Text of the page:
The old sticky, no longer updated, which I output into pdf form using pandoc, with html links in [square brackets] and in other places which may or may not work. https://0x0.st/--4f.pdf
decent tl;dr infographic about functional strength training with real weights in attached image

last thing I forgot to mention: do some chair dips if you have a safe way to do them (study, non-wheeled chair, you're not fat as fatass)

best of luck OP.
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Ian Hollyfoot - Wed, 27 Jan 2021 01:04:18 EST NBJ/FElz No.96583 Reply
1611727458797.jpg -(50323B / 49.14KB, 720x690) Thumbnail displayed, click image for full size.
>I don't like "convict conditioning" or Scooby's plan
okay, how about a 2 day bro split? You do upper body one day and lower body the next, and you alternate pull and push exercises, rest one or two days out of seven.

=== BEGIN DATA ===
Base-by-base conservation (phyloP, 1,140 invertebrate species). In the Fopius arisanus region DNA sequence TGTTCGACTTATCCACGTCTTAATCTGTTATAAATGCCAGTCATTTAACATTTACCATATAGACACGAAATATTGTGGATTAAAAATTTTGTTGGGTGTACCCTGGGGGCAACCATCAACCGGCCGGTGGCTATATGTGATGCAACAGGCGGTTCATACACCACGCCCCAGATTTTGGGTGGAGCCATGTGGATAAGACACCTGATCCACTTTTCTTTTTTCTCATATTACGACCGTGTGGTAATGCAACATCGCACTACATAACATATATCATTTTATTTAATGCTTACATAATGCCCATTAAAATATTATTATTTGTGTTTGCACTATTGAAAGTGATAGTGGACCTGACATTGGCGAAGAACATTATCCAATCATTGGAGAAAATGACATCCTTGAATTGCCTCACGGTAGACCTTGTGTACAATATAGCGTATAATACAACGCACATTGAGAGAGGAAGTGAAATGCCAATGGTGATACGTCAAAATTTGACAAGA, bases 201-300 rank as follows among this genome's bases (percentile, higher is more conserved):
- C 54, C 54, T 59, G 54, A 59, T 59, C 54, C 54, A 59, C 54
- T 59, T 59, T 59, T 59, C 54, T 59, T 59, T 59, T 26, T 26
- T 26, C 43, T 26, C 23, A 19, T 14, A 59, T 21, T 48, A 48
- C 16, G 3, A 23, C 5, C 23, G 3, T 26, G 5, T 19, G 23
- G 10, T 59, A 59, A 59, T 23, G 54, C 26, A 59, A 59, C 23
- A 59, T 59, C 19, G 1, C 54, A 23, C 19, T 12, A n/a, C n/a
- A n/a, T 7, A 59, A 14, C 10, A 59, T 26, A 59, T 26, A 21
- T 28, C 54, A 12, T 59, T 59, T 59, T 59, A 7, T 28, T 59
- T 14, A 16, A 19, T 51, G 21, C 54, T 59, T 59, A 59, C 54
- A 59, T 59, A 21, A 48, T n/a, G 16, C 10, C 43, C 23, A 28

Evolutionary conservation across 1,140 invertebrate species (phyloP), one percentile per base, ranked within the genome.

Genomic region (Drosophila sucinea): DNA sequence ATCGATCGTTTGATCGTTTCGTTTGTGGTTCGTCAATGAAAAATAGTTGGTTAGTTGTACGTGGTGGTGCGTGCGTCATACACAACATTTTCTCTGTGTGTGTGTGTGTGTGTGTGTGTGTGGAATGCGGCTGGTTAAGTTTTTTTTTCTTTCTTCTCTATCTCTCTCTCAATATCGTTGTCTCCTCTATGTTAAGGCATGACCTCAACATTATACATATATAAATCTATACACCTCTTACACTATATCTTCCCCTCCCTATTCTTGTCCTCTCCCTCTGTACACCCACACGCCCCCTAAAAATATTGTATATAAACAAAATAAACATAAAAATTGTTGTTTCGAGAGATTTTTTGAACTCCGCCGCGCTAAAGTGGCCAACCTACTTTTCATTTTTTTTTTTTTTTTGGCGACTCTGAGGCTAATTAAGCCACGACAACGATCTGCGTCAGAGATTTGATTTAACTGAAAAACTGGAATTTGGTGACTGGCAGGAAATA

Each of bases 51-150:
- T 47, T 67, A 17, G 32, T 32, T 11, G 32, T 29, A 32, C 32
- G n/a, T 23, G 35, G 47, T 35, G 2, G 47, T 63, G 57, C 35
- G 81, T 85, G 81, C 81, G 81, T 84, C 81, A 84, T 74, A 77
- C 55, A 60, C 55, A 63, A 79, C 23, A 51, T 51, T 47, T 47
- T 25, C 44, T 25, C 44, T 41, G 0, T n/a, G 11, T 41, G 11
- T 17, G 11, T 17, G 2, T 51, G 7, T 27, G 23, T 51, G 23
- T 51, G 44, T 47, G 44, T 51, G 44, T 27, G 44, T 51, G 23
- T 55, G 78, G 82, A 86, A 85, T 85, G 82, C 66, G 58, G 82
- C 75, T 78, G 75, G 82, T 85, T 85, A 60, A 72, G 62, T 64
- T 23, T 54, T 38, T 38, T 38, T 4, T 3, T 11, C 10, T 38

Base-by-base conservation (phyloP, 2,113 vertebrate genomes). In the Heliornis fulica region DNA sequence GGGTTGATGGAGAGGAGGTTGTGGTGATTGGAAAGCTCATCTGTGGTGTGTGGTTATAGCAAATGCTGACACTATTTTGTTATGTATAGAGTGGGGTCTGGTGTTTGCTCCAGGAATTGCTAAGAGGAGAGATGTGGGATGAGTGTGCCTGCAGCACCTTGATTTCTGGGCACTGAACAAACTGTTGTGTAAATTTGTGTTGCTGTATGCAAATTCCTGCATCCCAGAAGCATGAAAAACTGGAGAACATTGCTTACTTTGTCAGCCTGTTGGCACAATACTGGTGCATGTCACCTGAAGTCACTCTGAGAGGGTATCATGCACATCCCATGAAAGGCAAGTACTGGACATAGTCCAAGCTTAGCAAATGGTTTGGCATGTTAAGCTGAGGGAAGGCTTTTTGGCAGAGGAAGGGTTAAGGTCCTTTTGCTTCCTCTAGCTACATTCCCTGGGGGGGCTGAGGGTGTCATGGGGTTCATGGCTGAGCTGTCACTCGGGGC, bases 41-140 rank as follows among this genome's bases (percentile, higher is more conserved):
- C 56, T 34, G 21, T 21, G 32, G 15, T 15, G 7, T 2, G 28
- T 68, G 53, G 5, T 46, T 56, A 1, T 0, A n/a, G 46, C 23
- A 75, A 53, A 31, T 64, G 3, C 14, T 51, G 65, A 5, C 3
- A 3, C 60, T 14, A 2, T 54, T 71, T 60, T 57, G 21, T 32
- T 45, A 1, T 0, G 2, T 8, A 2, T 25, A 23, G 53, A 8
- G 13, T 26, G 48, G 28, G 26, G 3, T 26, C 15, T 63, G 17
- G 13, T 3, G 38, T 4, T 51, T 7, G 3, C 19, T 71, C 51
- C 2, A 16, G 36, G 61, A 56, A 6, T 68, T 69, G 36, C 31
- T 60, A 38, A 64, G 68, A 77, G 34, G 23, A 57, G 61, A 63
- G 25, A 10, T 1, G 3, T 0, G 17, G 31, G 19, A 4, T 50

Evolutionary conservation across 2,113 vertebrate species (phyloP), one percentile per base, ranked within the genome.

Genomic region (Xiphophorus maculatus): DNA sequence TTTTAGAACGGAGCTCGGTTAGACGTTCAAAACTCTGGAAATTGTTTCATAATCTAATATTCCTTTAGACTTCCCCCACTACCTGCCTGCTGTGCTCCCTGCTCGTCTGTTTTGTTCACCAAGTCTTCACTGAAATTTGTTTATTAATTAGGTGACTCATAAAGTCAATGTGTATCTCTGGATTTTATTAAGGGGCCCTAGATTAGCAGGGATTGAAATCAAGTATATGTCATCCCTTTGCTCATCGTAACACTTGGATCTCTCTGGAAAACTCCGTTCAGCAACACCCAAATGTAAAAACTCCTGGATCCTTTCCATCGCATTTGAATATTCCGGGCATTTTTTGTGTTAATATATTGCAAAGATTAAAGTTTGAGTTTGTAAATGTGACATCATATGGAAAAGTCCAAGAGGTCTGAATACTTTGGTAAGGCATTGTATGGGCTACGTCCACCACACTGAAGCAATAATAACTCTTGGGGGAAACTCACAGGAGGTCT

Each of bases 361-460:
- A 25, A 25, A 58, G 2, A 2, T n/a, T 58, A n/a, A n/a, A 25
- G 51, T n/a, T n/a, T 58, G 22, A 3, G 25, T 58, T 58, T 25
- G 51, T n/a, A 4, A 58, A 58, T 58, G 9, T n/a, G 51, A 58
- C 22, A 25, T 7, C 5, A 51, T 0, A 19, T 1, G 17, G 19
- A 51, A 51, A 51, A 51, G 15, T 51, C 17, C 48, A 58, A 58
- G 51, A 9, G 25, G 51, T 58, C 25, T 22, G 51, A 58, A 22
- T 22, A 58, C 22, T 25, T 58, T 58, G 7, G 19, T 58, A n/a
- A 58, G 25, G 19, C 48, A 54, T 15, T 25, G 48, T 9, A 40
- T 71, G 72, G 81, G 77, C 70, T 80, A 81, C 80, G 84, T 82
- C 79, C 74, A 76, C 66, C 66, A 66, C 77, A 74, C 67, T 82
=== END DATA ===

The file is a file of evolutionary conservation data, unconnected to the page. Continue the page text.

>upper body
pushup variations (close, standard, wide, tricep) - 4 sets total, 10 reps per set
pullup variation - 4x10
chair dips - 3x10
inverted row (use a table) - 3x10
isometrics cycle
>lower body
bodyweight squat variations 4x10
nordic hamstring raise 4x10
lunge variation 3x10
bridge variation 3x10
vertical jump and side jumps (if you are on ground floor, otherwise try yoga)
>core memes
Scooby's functional rotisserie workout https://scoobysworkshop.com/2012/07/01/rotisserie-functional-core-abs-workout/
Also dragonflags and balloon animal twist

>last thoughts
You're gonna make it, bruh
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Albert Murdson - Fri, 29 Jan 2021 06:45:10 EST Wv/wt5Nm No.96587 Reply
>>96580
Work that body
User is currently banned from all boards
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Cedric Blackcocke - Sun, 07 Mar 2021 22:51:48 EST iBN53/WW No.96628 Reply
>>96583

Why are all of their penises erect and pointing straight upwards?
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Reuben Poshway - Sun, 25 Apr 2021 11:21:53 EST PGPGUhzK No.96714 Reply
>>96579

Hey man, sorry for the late reply.

I had a varicocele operation, so couldn't do any fitness for a while.

Now I signed up for shoulder (had a trauma) and foot rehab, so that's the main thing I'm gonna be focusing on for the time being.

Thanks for a bunch of useful info.